Saturday, 10 March 2018

How much energy can you get from rain?

Researchers in China have created a hybrid solar panel that can also make electricity from rain [1]. This has obvious advantages, especially for regions where you get more rainfall in winter than in summer because it will help to even out generation through the year. But how much energy can you actually get from rain? How does it compare with solar energy - and is it worthwhile? Here is a back of the envelope calculation.

Sunday, 11 February 2018

Uncertainty about pollution from wood stoves

In my previous post on air pollution, especially fine particulates (PM2.5), in Cambridge I concentrated on traffic, hardly mentioning wood stoves  as a possible source. However, wood burning is cited as an important source of pollution in parts of London [1] so why not Cambridge? To be honest I steered clear of the issue because there is such a huge amount of uncertainty I felt unable to present any facts with confidence. The National Atmospheric Emissions Inventory (NAEI) estimates that 35% of PM2.5 in the air is from domestic wood burning[2] - or it could be 10 times less [3].

The issue is so uncertain that the government is running a call for evidence on the issue. This runs until 27th Feb.  In their call for evidence they say [4]:
  • Burning wet wood (i.e. not properly seasoned wood) generates at least twice the emissions from dry wood.
  • Estimates for the proportion of wood that is burnt wet range from 80% (from the wood industry) to 20% (from a survey by BEIS).
  • Estimates of how much wood is burnt in total range for 3 to 6 million tonnes per year
  • Burning on an open fire generates up to 10 times the emissions from a modern wood stove.

Wednesday, 7 February 2018

Where does air pollution in Cambridge come from?

Air pollution is a big problem for our health, especially very small particles known as PM2.5 (less than 2.5 micrometres in size) that penetrate deep into our lungs. PM2.5 is more closely linked to death rates than the other pollutants [1]. Diesel cars are blamed for a large proportion of air pollution in our cities. But are they the only problem or even the main problem? Traffic is the main source of nitrogen oxides (NOx) in our cities but for particulates the story is more complicated.

  • Most NOx pollution in cities comes from traffic, mainly from burning petrol or diesel (especially diesel).
  • NOx dissipates fairly quickly.
  • Particulates (especially PM2.5) are partly related to traffic (including chemical reactions with NOx) but there are other sources.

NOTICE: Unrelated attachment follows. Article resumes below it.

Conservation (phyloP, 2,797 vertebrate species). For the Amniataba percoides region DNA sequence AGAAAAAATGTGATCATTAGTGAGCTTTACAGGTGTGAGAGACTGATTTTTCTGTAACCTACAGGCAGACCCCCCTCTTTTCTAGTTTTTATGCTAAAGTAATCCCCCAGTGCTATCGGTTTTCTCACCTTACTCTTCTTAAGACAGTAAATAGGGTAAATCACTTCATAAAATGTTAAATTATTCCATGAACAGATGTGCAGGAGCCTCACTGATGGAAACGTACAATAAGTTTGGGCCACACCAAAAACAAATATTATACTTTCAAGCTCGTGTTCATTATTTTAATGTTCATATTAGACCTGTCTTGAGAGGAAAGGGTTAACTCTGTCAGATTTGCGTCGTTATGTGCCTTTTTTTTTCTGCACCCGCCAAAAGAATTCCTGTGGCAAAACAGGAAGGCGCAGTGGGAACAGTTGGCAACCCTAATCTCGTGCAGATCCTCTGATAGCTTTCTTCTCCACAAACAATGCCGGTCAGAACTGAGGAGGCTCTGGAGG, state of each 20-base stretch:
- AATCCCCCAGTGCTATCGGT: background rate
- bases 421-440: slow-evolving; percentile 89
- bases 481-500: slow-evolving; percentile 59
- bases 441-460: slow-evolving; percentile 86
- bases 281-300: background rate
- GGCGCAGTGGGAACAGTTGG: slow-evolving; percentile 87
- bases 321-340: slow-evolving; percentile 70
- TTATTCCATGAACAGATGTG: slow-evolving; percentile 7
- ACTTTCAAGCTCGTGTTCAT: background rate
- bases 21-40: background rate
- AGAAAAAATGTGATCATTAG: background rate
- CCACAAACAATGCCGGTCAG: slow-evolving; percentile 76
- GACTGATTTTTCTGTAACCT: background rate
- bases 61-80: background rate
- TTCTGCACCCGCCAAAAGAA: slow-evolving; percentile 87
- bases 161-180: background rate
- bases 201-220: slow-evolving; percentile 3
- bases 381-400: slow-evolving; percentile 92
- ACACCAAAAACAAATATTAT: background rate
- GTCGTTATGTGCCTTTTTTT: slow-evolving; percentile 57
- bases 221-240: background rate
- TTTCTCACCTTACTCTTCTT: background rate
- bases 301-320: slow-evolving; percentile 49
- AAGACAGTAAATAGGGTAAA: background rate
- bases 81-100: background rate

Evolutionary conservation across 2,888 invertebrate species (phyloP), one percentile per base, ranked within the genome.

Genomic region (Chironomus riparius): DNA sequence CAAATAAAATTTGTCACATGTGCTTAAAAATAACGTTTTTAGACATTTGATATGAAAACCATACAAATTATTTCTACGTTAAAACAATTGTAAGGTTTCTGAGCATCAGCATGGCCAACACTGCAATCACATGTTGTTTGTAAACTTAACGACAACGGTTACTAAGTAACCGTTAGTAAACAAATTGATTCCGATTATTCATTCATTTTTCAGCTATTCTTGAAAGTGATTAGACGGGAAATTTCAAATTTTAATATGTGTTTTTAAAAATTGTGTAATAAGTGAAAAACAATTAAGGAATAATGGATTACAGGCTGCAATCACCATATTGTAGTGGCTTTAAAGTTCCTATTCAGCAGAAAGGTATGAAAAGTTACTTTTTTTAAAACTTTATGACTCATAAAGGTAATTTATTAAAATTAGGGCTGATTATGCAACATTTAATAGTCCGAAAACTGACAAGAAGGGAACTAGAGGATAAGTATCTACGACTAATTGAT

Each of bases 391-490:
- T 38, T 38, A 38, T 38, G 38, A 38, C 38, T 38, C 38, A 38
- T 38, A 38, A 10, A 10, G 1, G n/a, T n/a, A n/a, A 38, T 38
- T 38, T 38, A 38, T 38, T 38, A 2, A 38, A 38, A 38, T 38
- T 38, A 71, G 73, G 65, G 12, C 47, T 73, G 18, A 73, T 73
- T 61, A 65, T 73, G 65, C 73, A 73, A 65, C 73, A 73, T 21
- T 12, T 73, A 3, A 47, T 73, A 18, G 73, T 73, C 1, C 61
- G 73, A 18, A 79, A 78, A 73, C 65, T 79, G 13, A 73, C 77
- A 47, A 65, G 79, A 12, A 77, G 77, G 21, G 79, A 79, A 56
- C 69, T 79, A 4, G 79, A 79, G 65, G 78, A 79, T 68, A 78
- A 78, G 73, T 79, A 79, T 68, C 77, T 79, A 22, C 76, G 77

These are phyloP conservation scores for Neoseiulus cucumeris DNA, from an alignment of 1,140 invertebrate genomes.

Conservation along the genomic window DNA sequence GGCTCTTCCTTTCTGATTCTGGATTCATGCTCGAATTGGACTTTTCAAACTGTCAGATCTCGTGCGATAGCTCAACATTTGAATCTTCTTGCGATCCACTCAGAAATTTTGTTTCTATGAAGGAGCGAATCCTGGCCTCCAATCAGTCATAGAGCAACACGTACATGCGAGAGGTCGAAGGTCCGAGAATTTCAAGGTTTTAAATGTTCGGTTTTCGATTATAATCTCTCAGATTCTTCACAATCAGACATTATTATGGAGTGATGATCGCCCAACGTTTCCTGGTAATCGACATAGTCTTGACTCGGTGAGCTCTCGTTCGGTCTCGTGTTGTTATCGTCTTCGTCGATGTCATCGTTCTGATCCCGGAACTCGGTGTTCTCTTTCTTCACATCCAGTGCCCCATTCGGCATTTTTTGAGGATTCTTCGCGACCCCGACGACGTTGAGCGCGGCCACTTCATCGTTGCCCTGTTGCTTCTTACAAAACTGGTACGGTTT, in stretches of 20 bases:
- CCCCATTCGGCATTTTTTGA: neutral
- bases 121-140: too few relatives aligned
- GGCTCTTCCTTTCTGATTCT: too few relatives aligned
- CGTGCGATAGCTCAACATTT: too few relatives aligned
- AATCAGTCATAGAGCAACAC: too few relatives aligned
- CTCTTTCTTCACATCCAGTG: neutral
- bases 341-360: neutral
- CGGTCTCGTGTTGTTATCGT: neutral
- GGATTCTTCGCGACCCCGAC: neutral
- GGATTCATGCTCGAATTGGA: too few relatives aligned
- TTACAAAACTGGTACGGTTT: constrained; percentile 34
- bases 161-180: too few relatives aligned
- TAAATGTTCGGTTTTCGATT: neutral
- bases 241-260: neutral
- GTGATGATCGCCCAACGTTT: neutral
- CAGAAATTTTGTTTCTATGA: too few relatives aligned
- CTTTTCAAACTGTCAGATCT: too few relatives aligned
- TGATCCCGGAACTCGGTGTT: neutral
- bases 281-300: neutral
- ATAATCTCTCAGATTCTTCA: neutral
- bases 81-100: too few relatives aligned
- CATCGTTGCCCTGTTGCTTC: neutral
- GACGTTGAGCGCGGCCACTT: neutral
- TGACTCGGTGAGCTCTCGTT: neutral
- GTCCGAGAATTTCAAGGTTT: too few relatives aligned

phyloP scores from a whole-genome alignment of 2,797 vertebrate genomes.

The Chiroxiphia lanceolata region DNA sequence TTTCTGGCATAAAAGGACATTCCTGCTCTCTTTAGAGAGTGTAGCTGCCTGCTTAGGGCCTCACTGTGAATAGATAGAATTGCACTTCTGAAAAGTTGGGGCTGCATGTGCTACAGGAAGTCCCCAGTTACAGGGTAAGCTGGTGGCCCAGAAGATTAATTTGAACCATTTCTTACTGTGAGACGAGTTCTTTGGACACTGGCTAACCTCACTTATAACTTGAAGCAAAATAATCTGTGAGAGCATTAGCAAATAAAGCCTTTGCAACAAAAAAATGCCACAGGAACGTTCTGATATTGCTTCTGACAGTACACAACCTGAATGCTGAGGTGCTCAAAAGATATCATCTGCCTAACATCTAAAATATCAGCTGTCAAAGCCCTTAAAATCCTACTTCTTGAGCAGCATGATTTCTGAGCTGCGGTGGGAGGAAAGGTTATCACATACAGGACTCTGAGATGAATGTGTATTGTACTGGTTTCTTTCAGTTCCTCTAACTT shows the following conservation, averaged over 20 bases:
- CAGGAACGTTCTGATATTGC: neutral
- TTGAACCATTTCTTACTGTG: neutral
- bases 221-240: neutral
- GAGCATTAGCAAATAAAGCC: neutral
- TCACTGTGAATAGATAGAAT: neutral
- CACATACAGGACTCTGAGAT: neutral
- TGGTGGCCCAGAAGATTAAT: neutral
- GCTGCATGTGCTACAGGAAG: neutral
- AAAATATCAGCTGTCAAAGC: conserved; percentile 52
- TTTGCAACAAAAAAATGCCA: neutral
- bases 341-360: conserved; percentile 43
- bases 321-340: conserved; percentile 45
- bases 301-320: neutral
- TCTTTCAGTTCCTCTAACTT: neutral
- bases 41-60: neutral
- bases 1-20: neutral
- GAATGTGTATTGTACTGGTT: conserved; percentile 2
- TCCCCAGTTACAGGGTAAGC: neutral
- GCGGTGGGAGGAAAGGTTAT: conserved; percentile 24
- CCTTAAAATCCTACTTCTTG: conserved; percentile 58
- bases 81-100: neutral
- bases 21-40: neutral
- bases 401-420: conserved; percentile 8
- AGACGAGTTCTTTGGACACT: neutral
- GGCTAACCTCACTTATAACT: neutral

• Particulates can waft around and travel for long distances. Most of the particulates pollution in Cambridge comes from outside the city.

What this means is that while reducing traffic in the city, especially diesel cars, will reduce NOx levels, they will have less of an impact on particulates. Tackling that requires action across the region, not just the city.

Thursday, 25 January 2018

Is waste incineration sensible, a health disaster or a white elephant?

Amey have submitted a planning application for an Energy from Waste plant at their waste handling facility in Waterbeach [1]. Is this a good thing or a bad thing? There are potential concerns about air pollution, carbon emissions and disincentive to reycle. But it will divert stuff from landfill and probably reduce GHG emissions overall.

The facility will process residual waste – the stuff that has come through the Mechanical Biological Treatment and not been picked out as valuable, and the stuff that was rejected from the dry recycling plant, plus construction and demolition waste. This waste would normally go to landfill.

The waste will be burnt in a furnace at 850°C to produce electricity and also heat; they hope to supply district heating for new developments in the area.

Amey's main EfW inputs and outputs [1, section 4]

Friday, 12 January 2018

Would Green Mortgages make energy efficient homes more affordable?

Do you think lenders ought to take into account the energy efficiency of a house (and hence your energy bills) when deciding how much you can afford to borrow? In some parts of the country there appears to be a price premium for a good EPC rating - the overall average for England is an extra £16,000 for 2 levels of EPC grade (D to B or G to E) [1]. This is good news for owners and further encouragement to people thinking of upgrading their homes, but not necessarily good news for buyers. If lenders did take into account your energy bills, how much difference would that make?

Tuesday, 2 January 2018

A bottle deposit scheme is tinkering round the edges.

Much of the news reporting on the parliament report ‘Turning back the plastic tide’ has been about implementing a bottle deposit scheme for plastic bottles. However this is not the most important of the recommendations made.  The key ones, in my view, are those designed to build a market for recycled plastic and to shift the burden of handling packaging waste onto producers.

First a quick recap of the numbers. Annually in the UK
  • 13 billion plastic bottles used
  • 7.5 billion recycled
  • 3 billion incinerated
  • 2.5 billion go to landfill

Thursday, 28 December 2017

Does ordering stuff online increase carbon emissions?

How much of your shopping do you do online? Are you worried about the climate change impacts of online shopping? A recent study of parcel delivery in Central London [1] gives some insights into how this compares with shopping on the high street. London is a bit different from the rest of the country: I have extrapolated these results to Cambridge, with plausible assumptions.

Delivery in Central London is equivalent to driving about 1km in a car, for Cambridge it is nearer 3km. If the parcel is plastic wrapped the carbon emissions for packaging are small but for a medium sized box you need to add another 1.3 km. There are a number of ways in which these emissions could be reduced.